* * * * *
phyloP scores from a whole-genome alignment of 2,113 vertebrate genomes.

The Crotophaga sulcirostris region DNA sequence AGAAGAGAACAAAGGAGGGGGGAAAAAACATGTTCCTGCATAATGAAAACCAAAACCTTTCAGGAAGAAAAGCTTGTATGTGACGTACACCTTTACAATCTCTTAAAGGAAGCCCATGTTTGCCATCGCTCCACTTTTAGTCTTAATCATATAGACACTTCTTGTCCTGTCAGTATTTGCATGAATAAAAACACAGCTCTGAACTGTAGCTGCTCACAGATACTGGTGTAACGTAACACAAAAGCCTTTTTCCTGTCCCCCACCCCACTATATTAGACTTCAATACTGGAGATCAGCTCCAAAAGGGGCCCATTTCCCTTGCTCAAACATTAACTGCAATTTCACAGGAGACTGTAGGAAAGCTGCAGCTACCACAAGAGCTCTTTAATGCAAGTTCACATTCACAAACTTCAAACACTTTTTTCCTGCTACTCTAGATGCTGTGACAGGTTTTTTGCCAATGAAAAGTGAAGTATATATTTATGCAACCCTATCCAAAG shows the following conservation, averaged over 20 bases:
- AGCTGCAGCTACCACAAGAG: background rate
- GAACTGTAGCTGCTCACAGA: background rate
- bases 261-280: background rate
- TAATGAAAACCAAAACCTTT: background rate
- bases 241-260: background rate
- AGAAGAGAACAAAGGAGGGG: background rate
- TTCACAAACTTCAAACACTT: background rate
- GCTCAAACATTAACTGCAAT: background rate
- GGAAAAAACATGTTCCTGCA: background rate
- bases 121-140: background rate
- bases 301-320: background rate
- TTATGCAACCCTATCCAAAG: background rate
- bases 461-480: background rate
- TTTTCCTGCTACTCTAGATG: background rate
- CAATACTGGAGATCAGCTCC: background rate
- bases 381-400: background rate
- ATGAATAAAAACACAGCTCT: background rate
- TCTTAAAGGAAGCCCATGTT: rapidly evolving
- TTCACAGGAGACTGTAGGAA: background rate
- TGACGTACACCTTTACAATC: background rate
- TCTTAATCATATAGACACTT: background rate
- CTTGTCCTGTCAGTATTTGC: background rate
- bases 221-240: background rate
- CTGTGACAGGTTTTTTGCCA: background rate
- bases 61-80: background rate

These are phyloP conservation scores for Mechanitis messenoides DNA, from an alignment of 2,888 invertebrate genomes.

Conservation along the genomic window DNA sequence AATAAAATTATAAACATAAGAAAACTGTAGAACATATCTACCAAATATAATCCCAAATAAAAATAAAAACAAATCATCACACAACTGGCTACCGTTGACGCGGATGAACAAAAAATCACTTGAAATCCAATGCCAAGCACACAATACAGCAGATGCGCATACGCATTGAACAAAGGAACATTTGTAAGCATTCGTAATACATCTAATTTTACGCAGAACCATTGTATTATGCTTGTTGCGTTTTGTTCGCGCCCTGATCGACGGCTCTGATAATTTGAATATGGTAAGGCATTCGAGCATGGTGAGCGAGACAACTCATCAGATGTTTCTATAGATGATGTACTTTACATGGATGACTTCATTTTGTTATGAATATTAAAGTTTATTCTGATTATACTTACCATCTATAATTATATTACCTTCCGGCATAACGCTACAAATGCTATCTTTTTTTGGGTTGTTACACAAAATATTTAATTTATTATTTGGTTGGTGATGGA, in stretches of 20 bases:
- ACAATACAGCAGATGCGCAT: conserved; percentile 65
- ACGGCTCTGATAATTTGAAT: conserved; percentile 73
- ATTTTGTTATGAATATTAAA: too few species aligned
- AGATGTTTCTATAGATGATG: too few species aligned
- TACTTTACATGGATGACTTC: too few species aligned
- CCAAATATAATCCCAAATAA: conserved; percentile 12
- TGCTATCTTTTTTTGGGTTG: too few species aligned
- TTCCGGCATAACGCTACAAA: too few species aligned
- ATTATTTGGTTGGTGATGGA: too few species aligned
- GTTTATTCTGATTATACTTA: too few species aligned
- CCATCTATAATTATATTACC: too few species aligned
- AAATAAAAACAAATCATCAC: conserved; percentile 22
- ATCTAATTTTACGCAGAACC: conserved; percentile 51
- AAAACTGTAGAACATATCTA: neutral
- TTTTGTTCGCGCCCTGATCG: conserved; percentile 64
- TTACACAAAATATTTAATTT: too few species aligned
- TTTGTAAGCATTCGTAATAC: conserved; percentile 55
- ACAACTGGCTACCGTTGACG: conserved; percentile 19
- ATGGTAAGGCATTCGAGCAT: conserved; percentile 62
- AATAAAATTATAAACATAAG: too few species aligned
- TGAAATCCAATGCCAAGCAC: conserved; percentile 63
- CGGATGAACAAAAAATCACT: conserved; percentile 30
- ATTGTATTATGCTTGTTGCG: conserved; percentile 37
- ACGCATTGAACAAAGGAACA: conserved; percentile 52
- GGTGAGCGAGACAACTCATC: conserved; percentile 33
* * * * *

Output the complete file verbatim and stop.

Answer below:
phyloP scores from a whole-genome alignment of 2,113 vertebrate genomes.

The Crotophaga sulcirostris region DNA sequence AGAAGAGAACAAAGGAGGGGGGAAAAAACATGTTCCTGCATAATGAAAACCAAAACCTTTCAGGAAGAAAAGCTTGTATGTGACGTACACCTTTACAATCTCTTAAAGGAAGCCCATGTTTGCCATCGCTCCACTTTTAGTCTTAATCATATAGACACTTCTTGTCCTGTCAGTATTTGCATGAATAAAAACACAGCTCTGAACTGTAGCTGCTCACAGATACTGGTGTAACGTAACACAAAAGCCTTTTTCCTGTCCCCCACCCCACTATATTAGACTTCAATACTGGAGATCAGCTCCAAAAGGGGCCCATTTCCCTTGCTCAAACATTAACTGCAATTTCACAGGAGACTGTAGGAAAGCTGCAGCTACCACAAGAGCTCTTTAATGCAAGTTCACATTCACAAACTTCAAACACTTTTTTCCTGCTACTCTAGATGCTGTGACAGGTTTTTTGCCAATGAAAAGTGAAGTATATATTTATGCAACCCTATCCAAAG shows the following conservation, averaged over 20 bases:
- AGCTGCAGCTACCACAAGAG: background rate
- GAACTGTAGCTGCTCACAGA: background rate
- bases 261-280: background rate
- TAATGAAAACCAAAACCTTT: background rate
- bases 241-260: background rate
- AGAAGAGAACAAAGGAGGGG: background rate
- TTCACAAACTTCAAACACTT: background rate
- GCTCAAACATTAACTGCAAT: background rate
- GGAAAAAACATGTTCCTGCA: background rate
- bases 121-140: background rate
- bases 301-320: background rate
- TTATGCAACCCTATCCAAAG: background rate
- bases 461-480: background rate
- TTTTCCTGCTACTCTAGATG: background rate
- CAATACTGGAGATCAGCTCC: background rate
- bases 381-400: background rate
- ATGAATAAAAACACAGCTCT: background rate
- TCTTAAAGGAAGCCCATGTT: rapidly evolving
- TTCACAGGAGACTGTAGGAA: background rate
- TGACGTACACCTTTACAATC: background rate
- TCTTAATCATATAGACACTT: background rate
- CTTGTCCTGTCAGTATTTGC: background rate
- bases 221-240: background rate
- CTGTGACAGGTTTTTTGCCA: background rate
- bases 61-80: background rate

These are phyloP conservation scores for Mechanitis messenoides DNA, from an alignment of 2,888 invertebrate genomes.

Conservation along the genomic window DNA sequence AATAAAATTATAAACATAAGAAAACTGTAGAACATATCTACCAAATATAATCCCAAATAAAAATAAAAACAAATCATCACACAACTGGCTACCGTTGACGCGGATGAACAAAAAATCACTTGAAATCCAATGCCAAGCACACAATACAGCAGATGCGCATACGCATTGAACAAAGGAACATTTGTAAGCATTCGTAATACATCTAATTTTACGCAGAACCATTGTATTATGCTTGTTGCGTTTTGTTCGCGCCCTGATCGACGGCTCTGATAATTTGAATATGGTAAGGCATTCGAGCATGGTGAGCGAGACAACTCATCAGATGTTTCTATAGATGATGTACTTTACATGGATGACTTCATTTTGTTATGAATATTAAAGTTTATTCTGATTATACTTACCATCTATAATTATATTACCTTCCGGCATAACGCTACAAATGCTATCTTTTTTTGGGTTGTTACACAAAATATTTAATTTATTATTTGGTTGGTGATGGA, in stretches of 20 bases:
- ACAATACAGCAGATGCGCAT: conserved; percentile 65
- ACGGCTCTGATAATTTGAAT: conserved; percentile 73
- ATTTTGTTATGAATATTAAA: too few species aligned
- AGATGTTTCTATAGATGATG: too few species aligned
- TACTTTACATGGATGACTTC: too few species aligned
- CCAAATATAATCCCAAATAA: conserved; percentile 12
- TGCTATCTTTTTTTGGGTTG: too few species aligned
- TTCCGGCATAACGCTACAAA: too few species aligned
- ATTATTTGGTTGGTGATGGA: too few species aligned
- GTTTATTCTGATTATACTTA: too few species aligned
- CCATCTATAATTATATTACC: too few species aligned
- AAATAAAAACAAATCATCAC: conserved; percentile 22
- ATCTAATTTTACGCAGAACC: conserved; percentile 51
- AAAACTGTAGAACATATCTA: neutral
- TTTTGTTCGCGCCCTGATCG: conserved; percentile 64
- TTACACAAAATATTTAATTT: too few species aligned
- TTTGTAAGCATTCGTAATAC: conserved; percentile 55
- ACAACTGGCTACCGTTGACG: conserved; percentile 19
- ATGGTAAGGCATTCGAGCAT: conserved; percentile 62
- AATAAAATTATAAACATAAG: too few species aligned
- TGAAATCCAATGCCAAGCAC: conserved; percentile 63
- CGGATGAACAAAAAATCACT: conserved; percentile 30
- ATTGTATTATGCTTGTTGCG: conserved; percentile 37
- ACGCATTGAACAAAGGAACA: conserved; percentile 52
- GGTGAGCGAGACAACTCATC: conserved; percentile 33